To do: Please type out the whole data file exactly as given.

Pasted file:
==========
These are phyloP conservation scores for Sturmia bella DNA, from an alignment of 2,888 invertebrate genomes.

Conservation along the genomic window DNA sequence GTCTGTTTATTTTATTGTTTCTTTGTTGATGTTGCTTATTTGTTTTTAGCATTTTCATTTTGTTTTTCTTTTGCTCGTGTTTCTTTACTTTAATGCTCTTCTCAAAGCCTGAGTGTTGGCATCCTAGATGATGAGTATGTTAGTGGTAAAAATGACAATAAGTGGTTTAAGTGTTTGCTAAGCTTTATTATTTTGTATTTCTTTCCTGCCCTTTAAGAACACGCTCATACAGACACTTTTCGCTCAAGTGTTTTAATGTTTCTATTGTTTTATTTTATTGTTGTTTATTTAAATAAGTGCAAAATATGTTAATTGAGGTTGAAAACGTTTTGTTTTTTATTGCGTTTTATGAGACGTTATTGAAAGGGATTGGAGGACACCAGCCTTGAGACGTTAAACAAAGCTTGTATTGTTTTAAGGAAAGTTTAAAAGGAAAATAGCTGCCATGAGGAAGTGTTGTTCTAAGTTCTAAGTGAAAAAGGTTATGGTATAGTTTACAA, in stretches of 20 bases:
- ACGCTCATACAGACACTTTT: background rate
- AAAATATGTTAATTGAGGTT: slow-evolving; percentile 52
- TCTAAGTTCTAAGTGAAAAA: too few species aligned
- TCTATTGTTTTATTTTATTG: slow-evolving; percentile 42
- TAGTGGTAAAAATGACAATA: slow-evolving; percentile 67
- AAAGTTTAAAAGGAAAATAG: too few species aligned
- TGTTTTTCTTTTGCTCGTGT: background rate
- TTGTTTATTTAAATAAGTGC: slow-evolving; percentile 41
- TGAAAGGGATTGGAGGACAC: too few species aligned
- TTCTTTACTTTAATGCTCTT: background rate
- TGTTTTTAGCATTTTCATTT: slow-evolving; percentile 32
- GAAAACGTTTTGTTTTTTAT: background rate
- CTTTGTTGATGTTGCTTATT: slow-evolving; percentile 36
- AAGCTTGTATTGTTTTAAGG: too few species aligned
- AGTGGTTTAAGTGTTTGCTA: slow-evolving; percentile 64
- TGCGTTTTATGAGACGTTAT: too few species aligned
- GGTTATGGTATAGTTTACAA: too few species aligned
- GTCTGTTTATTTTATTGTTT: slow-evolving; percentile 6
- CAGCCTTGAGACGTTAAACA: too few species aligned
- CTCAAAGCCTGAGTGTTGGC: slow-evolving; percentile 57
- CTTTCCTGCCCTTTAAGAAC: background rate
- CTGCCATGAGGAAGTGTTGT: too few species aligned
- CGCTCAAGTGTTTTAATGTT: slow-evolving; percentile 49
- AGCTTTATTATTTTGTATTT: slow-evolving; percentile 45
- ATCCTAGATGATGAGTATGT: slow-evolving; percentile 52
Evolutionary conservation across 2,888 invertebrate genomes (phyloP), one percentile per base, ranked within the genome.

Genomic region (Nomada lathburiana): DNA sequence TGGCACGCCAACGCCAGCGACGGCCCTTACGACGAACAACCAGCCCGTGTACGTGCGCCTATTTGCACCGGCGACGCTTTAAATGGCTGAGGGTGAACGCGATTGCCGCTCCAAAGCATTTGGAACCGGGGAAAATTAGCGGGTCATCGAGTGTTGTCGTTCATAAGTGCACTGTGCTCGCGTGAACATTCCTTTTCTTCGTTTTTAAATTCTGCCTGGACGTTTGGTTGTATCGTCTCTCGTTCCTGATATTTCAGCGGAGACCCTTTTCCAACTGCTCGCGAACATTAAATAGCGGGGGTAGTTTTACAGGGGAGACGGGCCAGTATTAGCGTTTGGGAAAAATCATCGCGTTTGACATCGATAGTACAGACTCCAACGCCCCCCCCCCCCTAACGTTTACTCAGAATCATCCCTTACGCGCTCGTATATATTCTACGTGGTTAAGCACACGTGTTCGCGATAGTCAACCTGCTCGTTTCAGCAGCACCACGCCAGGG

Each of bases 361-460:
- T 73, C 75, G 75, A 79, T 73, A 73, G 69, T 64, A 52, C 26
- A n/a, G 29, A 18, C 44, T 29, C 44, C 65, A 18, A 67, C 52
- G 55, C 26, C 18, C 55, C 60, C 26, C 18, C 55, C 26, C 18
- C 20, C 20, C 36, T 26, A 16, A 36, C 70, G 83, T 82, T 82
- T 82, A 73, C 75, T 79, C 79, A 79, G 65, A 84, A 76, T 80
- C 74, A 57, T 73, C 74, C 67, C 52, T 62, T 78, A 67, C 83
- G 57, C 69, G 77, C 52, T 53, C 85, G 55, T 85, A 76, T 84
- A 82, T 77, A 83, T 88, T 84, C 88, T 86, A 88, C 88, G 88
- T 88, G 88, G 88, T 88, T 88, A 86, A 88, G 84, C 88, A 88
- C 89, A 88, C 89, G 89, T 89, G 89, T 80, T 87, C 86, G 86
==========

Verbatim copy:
These are phyloP conservation scores for Sturmia bella DNA, from an alignment of 2,888 invertebrate genomes.

Conservation along the genomic window DNA sequence GTCTGTTTATTTTATTGTTTCTTTGTTGATGTTGCTTATTTGTTTTTAGCATTTTCATTTTGTTTTTCTTTTGCTCGTGTTTCTTTACTTTAATGCTCTTCTCAAAGCCTGAGTGTTGGCATCCTAGATGATGAGTATGTTAGTGGTAAAAATGACAATAAGTGGTTTAAGTGTTTGCTAAGCTTTATTATTTTGTATTTCTTTCCTGCCCTTTAAGAACACGCTCATACAGACACTTTTCGCTCAAGTGTTTTAATGTTTCTATTGTTTTATTTTATTGTTGTTTATTTAAATAAGTGCAAAATATGTTAATTGAGGTTGAAAACGTTTTGTTTTTTATTGCGTTTTATGAGACGTTATTGAAAGGGATTGGAGGACACCAGCCTTGAGACGTTAAACAAAGCTTGTATTGTTTTAAGGAAAGTTTAAAAGGAAAATAGCTGCCATGAGGAAGTGTTGTTCTAAGTTCTAAGTGAAAAAGGTTATGGTATAGTTTACAA, in stretches of 20 bases:
- ACGCTCATACAGACACTTTT: background rate
- AAAATATGTTAATTGAGGTT: slow-evolving; percentile 52
- TCTAAGTTCTAAGTGAAAAA: too few species aligned
- TCTATTGTTTTATTTTATTG: slow-evolving; percentile 42
- TAGTGGTAAAAATGACAATA: slow-evolving; percentile 67
- AAAGTTTAAAAGGAAAATAG: too few species aligned
- TGTTTTTCTTTTGCTCGTGT: background rate
- TTGTTTATTTAAATAAGTGC: slow-evolving; percentile 41
- TGAAAGGGATTGGAGGACAC: too few species aligned
- TTCTTTACTTTAATGCTCTT: background rate
- TGTTTTTAGCATTTTCATTT: slow-evolving; percentile 32
- GAAAACGTTTTGTTTTTTAT: background rate
- CTTTGTTGATGTTGCTTATT: slow-evolving; percentile 36
- AAGCTTGTATTGTTTTAAGG: too few species aligned
- AGTGGTTTAAGTGTTTGCTA: slow-evolving; percentile 64
- TGCGTTTTATGAGACGTTAT: too few species aligned
- GGTTATGGTATAGTTTACAA: too few species aligned
- GTCTGTTTATTTTATTGTTT: slow-evolving; percentile 6
- CAGCCTTGAGACGTTAAACA: too few species aligned
- CTCAAAGCCTGAGTGTTGGC: slow-evolving; percentile 57
- CTTTCCTGCCCTTTAAGAAC: background rate
- CTGCCATGAGGAAGTGTTGT: too few species aligned
- CGCTCAAGTGTTTTAATGTT: slow-evolving; percentile 49
- AGCTTTATTATTTTGTATTT: slow-evolving; percentile 45
- ATCCTAGATGATGAGTATGT: slow-evolving; percentile 52
Evolutionary conservation across 2,888 invertebrate genomes (phyloP), one percentile per base, ranked within the genome.

Genomic region (Nomada lathburiana): DNA sequence TGGCACGCCAACGCCAGCGACGGCCCTTACGACGAACAACCAGCCCGTGTACGTGCGCCTATTTGCACCGGCGACGCTTTAAATGGCTGAGGGTGAACGCGATTGCCGCTCCAAAGCATTTGGAACCGGGGAAAATTAGCGGGTCATCGAGTGTTGTCGTTCATAAGTGCACTGTGCTCGCGTGAACATTCCTTTTCTTCGTTTTTAAATTCTGCCTGGACGTTTGGTTGTATCGTCTCTCGTTCCTGATATTTCAGCGGAGACCCTTTTCCAACTGCTCGCGAACATTAAATAGCGGGGGTAGTTTTACAGGGGAGACGGGCCAGTATTAGCGTTTGGGAAAAATCATCGCGTTTGACATCGATAGTACAGACTCCAACGCCCCCCCCCCCCTAACGTTTACTCAGAATCATCCCTTACGCGCTCGTATATATTCTACGTGGTTAAGCACACGTGTTCGCGATAGTCAACCTGCTCGTTTCAGCAGCACCACGCCAGGG

Each of bases 361-460:
- T 73, C 75, G 75, A 79, T 73, A 73, G 69, T 64, A 52, C 26
- A n/a, G 29, A 18, C 44, T 29, C 44, C 65, A 18, A 67, C 52
- G 55, C 26, C 18, C 55, C 60, C 26, C 18, C 55, C 26, C 18
- C 20, C 20, C 36, T 26, A 16, A 36, C 70, G 83, T 82, T 82
- T 82, A 73, C 75, T 79, C 79, A 79, G 65, A 84, A 76, T 80
- C 74, A 57, T 73, C 74, C 67, C 52, T 62, T 78, A 67, C 83
- G 57, C 69, G 77, C 52, T 53, C 85, G 55, T 85, A 76, T 84
- A 82, T 77, A 83, T 88, T 84, C 88, T 86, A 88, C 88, G 88
- T 88, G 88, G 88, T 88, T 88, A 86, A 88, G 84, C 88, A 88
- C 89, A 88, C 89, G 89, T 89, G 89, T 80, T 87, C 86, G 86